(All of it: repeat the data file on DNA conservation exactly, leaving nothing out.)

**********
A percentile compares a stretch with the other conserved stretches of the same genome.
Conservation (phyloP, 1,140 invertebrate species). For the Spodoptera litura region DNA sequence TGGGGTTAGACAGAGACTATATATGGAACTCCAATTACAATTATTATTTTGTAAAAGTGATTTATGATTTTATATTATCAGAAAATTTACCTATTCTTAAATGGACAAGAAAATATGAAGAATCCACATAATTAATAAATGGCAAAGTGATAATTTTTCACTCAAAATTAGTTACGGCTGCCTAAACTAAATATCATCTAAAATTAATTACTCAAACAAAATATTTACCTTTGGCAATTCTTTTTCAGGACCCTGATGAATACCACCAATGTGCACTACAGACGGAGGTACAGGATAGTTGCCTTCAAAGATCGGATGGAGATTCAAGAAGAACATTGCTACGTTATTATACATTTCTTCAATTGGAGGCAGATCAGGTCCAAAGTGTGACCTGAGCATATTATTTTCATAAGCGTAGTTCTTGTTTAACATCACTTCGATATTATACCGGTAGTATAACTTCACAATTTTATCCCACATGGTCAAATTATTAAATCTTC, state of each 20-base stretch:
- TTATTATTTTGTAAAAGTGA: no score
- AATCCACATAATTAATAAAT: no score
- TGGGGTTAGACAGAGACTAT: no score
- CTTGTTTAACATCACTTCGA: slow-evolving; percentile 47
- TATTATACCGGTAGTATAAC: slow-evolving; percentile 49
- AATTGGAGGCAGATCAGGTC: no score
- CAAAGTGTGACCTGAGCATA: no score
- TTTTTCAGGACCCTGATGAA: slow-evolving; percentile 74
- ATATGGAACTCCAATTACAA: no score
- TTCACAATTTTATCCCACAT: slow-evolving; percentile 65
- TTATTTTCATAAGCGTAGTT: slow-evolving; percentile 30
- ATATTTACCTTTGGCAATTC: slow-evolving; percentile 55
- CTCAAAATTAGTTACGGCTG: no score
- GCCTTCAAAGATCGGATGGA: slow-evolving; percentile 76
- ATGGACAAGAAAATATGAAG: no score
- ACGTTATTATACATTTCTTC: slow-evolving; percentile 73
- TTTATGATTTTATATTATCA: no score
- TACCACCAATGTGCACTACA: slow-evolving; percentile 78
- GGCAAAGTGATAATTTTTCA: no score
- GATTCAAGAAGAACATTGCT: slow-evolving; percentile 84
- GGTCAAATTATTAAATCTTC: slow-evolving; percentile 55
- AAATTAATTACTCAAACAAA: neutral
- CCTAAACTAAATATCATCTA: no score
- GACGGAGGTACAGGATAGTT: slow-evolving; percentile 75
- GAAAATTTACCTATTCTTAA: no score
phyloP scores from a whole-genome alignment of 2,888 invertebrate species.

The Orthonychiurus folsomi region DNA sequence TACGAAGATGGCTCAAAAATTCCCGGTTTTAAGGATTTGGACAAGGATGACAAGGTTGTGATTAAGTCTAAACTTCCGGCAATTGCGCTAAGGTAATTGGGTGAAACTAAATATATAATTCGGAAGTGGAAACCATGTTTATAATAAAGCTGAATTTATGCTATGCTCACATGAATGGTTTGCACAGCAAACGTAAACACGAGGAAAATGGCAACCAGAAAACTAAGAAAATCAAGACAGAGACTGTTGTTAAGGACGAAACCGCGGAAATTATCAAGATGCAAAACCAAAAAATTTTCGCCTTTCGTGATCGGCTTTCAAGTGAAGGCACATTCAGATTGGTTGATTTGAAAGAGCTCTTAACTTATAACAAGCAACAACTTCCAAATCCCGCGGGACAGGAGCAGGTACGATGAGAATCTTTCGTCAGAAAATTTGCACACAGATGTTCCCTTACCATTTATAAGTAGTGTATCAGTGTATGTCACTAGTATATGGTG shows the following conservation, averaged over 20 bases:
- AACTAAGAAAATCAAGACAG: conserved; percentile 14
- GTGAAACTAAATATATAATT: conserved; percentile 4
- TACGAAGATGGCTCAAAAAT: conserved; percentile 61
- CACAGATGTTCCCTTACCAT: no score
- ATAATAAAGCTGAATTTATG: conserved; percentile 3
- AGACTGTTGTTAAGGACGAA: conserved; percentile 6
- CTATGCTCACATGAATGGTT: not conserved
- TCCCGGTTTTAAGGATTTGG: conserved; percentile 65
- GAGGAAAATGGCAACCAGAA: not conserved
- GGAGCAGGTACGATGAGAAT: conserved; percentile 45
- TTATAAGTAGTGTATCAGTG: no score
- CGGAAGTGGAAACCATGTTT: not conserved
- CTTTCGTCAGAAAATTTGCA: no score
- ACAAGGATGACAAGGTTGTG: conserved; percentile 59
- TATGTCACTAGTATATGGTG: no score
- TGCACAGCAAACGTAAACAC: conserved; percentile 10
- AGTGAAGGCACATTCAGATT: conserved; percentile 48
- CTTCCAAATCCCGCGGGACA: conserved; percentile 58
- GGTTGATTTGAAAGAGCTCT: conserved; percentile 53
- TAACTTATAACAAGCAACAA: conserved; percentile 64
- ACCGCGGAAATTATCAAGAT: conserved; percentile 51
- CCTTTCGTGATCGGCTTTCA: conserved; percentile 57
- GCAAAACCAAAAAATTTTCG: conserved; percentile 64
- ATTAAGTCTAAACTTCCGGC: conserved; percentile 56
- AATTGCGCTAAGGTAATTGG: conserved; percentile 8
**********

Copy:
A percentile compares a stretch with the other conserved stretches of the same genome.
Conservation (phyloP, 1,140 invertebrate species). For the Spodoptera litura region DNA sequence TGGGGTTAGACAGAGACTATATATGGAACTCCAATTACAATTATTATTTTGTAAAAGTGATTTATGATTTTATATTATCAGAAAATTTACCTATTCTTAAATGGACAAGAAAATATGAAGAATCCACATAATTAATAAATGGCAAAGTGATAATTTTTCACTCAAAATTAGTTACGGCTGCCTAAACTAAATATCATCTAAAATTAATTACTCAAACAAAATATTTACCTTTGGCAATTCTTTTTCAGGACCCTGATGAATACCACCAATGTGCACTACAGACGGAGGTACAGGATAGTTGCCTTCAAAGATCGGATGGAGATTCAAGAAGAACATTGCTACGTTATTATACATTTCTTCAATTGGAGGCAGATCAGGTCCAAAGTGTGACCTGAGCATATTATTTTCATAAGCGTAGTTCTTGTTTAACATCACTTCGATATTATACCGGTAGTATAACTTCACAATTTTATCCCACATGGTCAAATTATTAAATCTTC, state of each 20-base stretch:
- TTATTATTTTGTAAAAGTGA: no score
- AATCCACATAATTAATAAAT: no score
- TGGGGTTAGACAGAGACTAT: no score
- CTTGTTTAACATCACTTCGA: slow-evolving; percentile 47
- TATTATACCGGTAGTATAAC: slow-evolving; percentile 49
- AATTGGAGGCAGATCAGGTC: no score
- CAAAGTGTGACCTGAGCATA: no score
- TTTTTCAGGACCCTGATGAA: slow-evolving; percentile 74
- ATATGGAACTCCAATTACAA: no score
- TTCACAATTTTATCCCACAT: slow-evolving; percentile 65
- TTATTTTCATAAGCGTAGTT: slow-evolving; percentile 30
- ATATTTACCTTTGGCAATTC: slow-evolving; percentile 55
- CTCAAAATTAGTTACGGCTG: no score
- GCCTTCAAAGATCGGATGGA: slow-evolving; percentile 76
- ATGGACAAGAAAATATGAAG: no score
- ACGTTATTATACATTTCTTC: slow-evolving; percentile 73
- TTTATGATTTTATATTATCA: no score
- TACCACCAATGTGCACTACA: slow-evolving; percentile 78
- GGCAAAGTGATAATTTTTCA: no score
- GATTCAAGAAGAACATTGCT: slow-evolving; percentile 84
- GGTCAAATTATTAAATCTTC: slow-evolving; percentile 55
- AAATTAATTACTCAAACAAA: neutral
- CCTAAACTAAATATCATCTA: no score
- GACGGAGGTACAGGATAGTT: slow-evolving; percentile 75
- GAAAATTTACCTATTCTTAA: no score
phyloP scores from a whole-genome alignment of 2,888 invertebrate species.

The Orthonychiurus folsomi region DNA sequence TACGAAGATGGCTCAAAAATTCCCGGTTTTAAGGATTTGGACAAGGATGACAAGGTTGTGATTAAGTCTAAACTTCCGGCAATTGCGCTAAGGTAATTGGGTGAAACTAAATATATAATTCGGAAGTGGAAACCATGTTTATAATAAAGCTGAATTTATGCTATGCTCACATGAATGGTTTGCACAGCAAACGTAAACACGAGGAAAATGGCAACCAGAAAACTAAGAAAATCAAGACAGAGACTGTTGTTAAGGACGAAACCGCGGAAATTATCAAGATGCAAAACCAAAAAATTTTCGCCTTTCGTGATCGGCTTTCAAGTGAAGGCACATTCAGATTGGTTGATTTGAAAGAGCTCTTAACTTATAACAAGCAACAACTTCCAAATCCCGCGGGACAGGAGCAGGTACGATGAGAATCTTTCGTCAGAAAATTTGCACACAGATGTTCCCTTACCATTTATAAGTAGTGTATCAGTGTATGTCACTAGTATATGGTG shows the following conservation, averaged over 20 bases:
- AACTAAGAAAATCAAGACAG: conserved; percentile 14
- GTGAAACTAAATATATAATT: conserved; percentile 4
- TACGAAGATGGCTCAAAAAT: conserved; percentile 61
- CACAGATGTTCCCTTACCAT: no score
- ATAATAAAGCTGAATTTATG: conserved; percentile 3
- AGACTGTTGTTAAGGACGAA: conserved; percentile 6
- CTATGCTCACATGAATGGTT: not conserved
- TCCCGGTTTTAAGGATTTGG: conserved; percentile 65
- GAGGAAAATGGCAACCAGAA: not conserved
- GGAGCAGGTACGATGAGAAT: conserved; percentile 45
- TTATAAGTAGTGTATCAGTG: no score
- CGGAAGTGGAAACCATGTTT: not conserved
- CTTTCGTCAGAAAATTTGCA: no score
- ACAAGGATGACAAGGTTGTG: conserved; percentile 59
- TATGTCACTAGTATATGGTG: no score
- TGCACAGCAAACGTAAACAC: conserved; percentile 10
- AGTGAAGGCACATTCAGATT: conserved; percentile 48
- CTTCCAAATCCCGCGGGACA: conserved; percentile 58
- GGTTGATTTGAAAGAGCTCT: conserved; percentile 53
- TAACTTATAACAAGCAACAA: conserved; percentile 64
- ACCGCGGAAATTATCAAGAT: conserved; percentile 51
- CCTTTCGTGATCGGCTTTCA: conserved; percentile 57
- GCAAAACCAAAAAATTTTCG: conserved; percentile 64
- ATTAAGTCTAAACTTCCGGC: conserved; percentile 56
- AATTGCGCTAAGGTAATTGG: conserved; percentile 8